• This degree of pragmatism on pending cases is welcome, insofar as it departs from this Government’s needless, self-imposed red line on ending the jurisdiction of CJEU in the United Kingdom under all circumstances, whatever the economic, regulatory and security cost.

Impact Assessment

“In some cases EU law is based on reciprocal arrangements, with all member states treating certain situations in the same way. If such reciprocal arrangements are not secured as a part of our new relationship with the EU, it may not be sensible or workable to continue to operate those arrangements on a unilateral basis. These problems with the law will be corrected using a power in the Bill, via secondary legislation, helping make sure we have put in place the necessary corrections before the day we leave the EU.” 

  • Given that the retention of some existing EU rules will be subject to the outcome of the Brexit negotiations, Open Britain requests that the Government provides an overview of precisely which rules fall under this category.

The Government has been clear that the European Union (Withdrawal) Bill does not aim to make major changes to policy or establish new legal frameworks in the UK beyond those that are necessary to ensure the law continues to function properly from day one. This means the Government will bring forward a number of further bills during the course of the next two years to ensure we are prepared for our withdrawal – and that Parliament has the fullest possible opportunity to scrutinise this legislation.”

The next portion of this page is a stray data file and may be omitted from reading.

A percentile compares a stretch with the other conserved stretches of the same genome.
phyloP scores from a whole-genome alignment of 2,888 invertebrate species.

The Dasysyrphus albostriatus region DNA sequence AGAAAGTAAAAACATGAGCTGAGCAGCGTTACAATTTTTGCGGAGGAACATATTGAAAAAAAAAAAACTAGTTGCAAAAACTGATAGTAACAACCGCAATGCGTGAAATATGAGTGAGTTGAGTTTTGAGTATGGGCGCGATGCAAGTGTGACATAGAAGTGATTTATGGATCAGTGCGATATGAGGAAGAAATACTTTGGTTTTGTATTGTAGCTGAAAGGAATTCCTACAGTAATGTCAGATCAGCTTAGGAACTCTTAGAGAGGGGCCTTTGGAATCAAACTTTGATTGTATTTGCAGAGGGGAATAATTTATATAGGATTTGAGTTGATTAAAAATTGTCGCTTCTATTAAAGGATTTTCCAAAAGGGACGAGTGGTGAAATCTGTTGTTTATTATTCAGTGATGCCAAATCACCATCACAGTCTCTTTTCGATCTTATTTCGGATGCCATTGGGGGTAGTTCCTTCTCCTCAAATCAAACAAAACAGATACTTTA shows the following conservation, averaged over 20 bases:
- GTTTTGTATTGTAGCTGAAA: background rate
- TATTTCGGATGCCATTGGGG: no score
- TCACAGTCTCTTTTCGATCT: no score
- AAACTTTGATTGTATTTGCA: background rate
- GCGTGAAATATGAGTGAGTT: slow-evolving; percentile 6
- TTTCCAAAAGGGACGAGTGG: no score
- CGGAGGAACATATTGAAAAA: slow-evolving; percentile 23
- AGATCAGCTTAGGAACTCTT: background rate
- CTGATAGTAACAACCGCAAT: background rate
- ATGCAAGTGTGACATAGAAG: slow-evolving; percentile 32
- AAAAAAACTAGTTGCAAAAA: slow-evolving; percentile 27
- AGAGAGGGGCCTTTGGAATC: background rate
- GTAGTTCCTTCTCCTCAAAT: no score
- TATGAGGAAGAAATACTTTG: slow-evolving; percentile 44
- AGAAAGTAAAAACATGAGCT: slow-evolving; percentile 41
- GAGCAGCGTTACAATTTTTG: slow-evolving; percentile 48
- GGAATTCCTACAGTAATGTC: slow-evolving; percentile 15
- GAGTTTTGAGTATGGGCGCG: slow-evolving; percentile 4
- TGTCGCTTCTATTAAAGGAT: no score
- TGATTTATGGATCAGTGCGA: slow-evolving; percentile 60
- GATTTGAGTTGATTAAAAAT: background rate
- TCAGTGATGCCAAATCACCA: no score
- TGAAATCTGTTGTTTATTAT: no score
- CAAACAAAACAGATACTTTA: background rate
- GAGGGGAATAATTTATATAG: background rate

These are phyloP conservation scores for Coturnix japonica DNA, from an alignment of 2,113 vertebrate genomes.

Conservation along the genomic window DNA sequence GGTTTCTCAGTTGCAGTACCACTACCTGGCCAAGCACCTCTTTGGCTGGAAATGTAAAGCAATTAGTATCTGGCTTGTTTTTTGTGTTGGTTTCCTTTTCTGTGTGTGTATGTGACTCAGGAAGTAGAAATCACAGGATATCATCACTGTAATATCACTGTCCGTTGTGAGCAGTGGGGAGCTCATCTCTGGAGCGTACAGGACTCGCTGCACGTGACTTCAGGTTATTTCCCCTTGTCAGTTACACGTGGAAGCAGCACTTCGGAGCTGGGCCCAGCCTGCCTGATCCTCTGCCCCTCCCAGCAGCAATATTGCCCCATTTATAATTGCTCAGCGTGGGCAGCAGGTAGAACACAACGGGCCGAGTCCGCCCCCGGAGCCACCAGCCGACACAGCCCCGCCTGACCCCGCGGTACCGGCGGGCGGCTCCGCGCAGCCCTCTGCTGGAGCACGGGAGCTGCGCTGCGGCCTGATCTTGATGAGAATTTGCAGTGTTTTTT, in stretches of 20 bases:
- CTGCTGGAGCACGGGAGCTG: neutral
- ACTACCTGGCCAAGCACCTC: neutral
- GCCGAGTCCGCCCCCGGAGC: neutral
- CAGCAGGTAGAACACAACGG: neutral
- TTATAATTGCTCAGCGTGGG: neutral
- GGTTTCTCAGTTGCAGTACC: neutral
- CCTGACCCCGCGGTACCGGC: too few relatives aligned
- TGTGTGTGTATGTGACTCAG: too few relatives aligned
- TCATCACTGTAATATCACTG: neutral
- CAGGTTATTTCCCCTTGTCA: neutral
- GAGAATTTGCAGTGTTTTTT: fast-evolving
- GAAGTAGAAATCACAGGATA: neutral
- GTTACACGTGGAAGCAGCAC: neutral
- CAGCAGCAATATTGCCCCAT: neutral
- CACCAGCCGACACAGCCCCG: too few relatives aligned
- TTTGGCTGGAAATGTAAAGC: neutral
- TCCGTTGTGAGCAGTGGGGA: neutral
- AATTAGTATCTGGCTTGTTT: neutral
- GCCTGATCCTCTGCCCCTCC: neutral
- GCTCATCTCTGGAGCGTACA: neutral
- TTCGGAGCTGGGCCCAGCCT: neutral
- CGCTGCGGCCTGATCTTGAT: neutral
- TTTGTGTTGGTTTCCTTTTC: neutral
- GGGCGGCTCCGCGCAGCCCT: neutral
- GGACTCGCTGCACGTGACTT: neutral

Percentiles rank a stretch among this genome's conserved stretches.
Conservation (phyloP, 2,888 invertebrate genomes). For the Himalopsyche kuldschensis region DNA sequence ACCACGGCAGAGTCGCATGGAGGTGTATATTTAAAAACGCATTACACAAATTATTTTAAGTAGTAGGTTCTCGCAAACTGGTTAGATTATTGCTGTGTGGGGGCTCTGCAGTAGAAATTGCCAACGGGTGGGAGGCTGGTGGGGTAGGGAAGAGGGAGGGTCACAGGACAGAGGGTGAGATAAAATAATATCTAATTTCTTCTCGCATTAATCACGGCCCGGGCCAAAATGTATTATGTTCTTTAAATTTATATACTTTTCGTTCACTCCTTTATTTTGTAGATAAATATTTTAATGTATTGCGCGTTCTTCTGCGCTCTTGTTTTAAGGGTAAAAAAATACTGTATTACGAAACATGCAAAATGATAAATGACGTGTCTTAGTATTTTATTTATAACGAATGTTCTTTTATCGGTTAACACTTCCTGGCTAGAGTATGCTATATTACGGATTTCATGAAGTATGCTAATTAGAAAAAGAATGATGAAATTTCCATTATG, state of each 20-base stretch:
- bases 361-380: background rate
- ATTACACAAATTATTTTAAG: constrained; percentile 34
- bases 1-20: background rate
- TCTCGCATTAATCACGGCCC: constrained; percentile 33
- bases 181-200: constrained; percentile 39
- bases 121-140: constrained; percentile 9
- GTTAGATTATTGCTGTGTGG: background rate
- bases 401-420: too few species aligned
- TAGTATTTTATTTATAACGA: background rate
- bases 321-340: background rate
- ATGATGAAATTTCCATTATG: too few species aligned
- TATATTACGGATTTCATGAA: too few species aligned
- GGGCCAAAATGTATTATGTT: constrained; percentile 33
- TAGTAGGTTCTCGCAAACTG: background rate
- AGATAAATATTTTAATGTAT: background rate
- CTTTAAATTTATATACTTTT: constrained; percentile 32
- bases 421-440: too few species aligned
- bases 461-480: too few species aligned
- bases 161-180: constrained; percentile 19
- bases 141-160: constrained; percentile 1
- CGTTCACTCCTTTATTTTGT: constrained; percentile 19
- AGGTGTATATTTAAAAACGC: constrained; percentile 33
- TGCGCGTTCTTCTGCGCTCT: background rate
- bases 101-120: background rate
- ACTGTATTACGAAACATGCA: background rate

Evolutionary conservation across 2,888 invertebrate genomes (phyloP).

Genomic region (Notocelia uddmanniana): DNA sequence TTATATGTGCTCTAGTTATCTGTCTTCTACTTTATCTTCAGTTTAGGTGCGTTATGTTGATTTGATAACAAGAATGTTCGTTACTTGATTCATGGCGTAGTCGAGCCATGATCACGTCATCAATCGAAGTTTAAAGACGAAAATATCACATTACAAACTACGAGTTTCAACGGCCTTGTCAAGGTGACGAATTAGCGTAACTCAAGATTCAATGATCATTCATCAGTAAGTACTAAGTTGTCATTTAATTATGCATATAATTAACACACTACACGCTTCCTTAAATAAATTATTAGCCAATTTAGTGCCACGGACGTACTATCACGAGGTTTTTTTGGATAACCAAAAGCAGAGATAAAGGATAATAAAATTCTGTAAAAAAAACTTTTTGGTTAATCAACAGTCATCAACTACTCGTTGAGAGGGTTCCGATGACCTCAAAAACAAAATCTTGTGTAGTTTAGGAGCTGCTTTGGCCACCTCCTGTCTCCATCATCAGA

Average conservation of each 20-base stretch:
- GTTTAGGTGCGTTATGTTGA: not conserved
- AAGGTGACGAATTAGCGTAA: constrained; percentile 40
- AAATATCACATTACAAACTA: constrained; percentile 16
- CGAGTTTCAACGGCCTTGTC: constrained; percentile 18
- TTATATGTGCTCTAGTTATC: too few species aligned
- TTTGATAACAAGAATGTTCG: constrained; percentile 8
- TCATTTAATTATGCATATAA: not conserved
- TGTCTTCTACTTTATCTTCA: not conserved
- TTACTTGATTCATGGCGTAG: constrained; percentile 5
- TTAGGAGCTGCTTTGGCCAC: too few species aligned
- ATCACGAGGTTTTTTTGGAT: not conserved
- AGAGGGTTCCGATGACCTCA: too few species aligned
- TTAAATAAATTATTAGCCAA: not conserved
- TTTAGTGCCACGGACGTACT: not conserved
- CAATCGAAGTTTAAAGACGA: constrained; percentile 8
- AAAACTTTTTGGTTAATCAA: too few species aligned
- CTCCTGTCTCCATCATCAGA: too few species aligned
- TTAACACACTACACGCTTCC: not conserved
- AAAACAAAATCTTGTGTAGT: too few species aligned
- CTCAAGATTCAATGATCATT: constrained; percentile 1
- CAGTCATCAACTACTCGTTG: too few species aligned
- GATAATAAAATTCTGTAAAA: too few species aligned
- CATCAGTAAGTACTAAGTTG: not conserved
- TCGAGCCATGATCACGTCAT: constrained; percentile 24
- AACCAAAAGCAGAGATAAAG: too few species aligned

• Open Britain asks why the Government has set itself a timeframe of bringing forward new bills “to ensure we are prepared for our withdrawal” when withdrawal will have taken place in the next 20 ½ months and the ratification process will most likely have to begin in about 15 months’ time?

“The direct cost to business of the provisions within the Bill is unknown because the way in which the powers will be exercised has not been determined in all cases - in some instances because it will be dependent on the outcome of our negotiations with the EU.”

“…it is not possible at this stage to set out in detail the scale of the impact the powers in the Bill will have. 

“The Government does recognise that, even where there is minimal or no change to existing practice following our exit from the EU, there may be some familiarisation or transitional cost to business, for example, where functions are transferred from an EU regulator to a UK regulator.”

“Where the proposals in this Bill have an impact on business, that impact will affect all businesses whose activity is in some way regulated or affected at present by EU law, irrespective of the business’s size. A micro (up to 10 employees) or small (up to 50 employees) business might find it more difficult to adapt to any changes brought forward under the power in the Bill simply because of the business’s size.”

  • Open Britain believes that it is simply unacceptable that the Government have not undertaken an impact assessment on what the costs to business will be of the Repeal Bill.
  • The Government needs to provide further information on the costs of transition for small business.
  • Open Britain urgently calls on the Government to provide further clarity in this area, much needed for businesses, employers and employees.

/ends




Donate Volunteer Campaign News
Promoted by James McGrory on behalf of Open Britain Ltd, both of Tenter House, 45 Moorfields, London, EC2Y 9AE.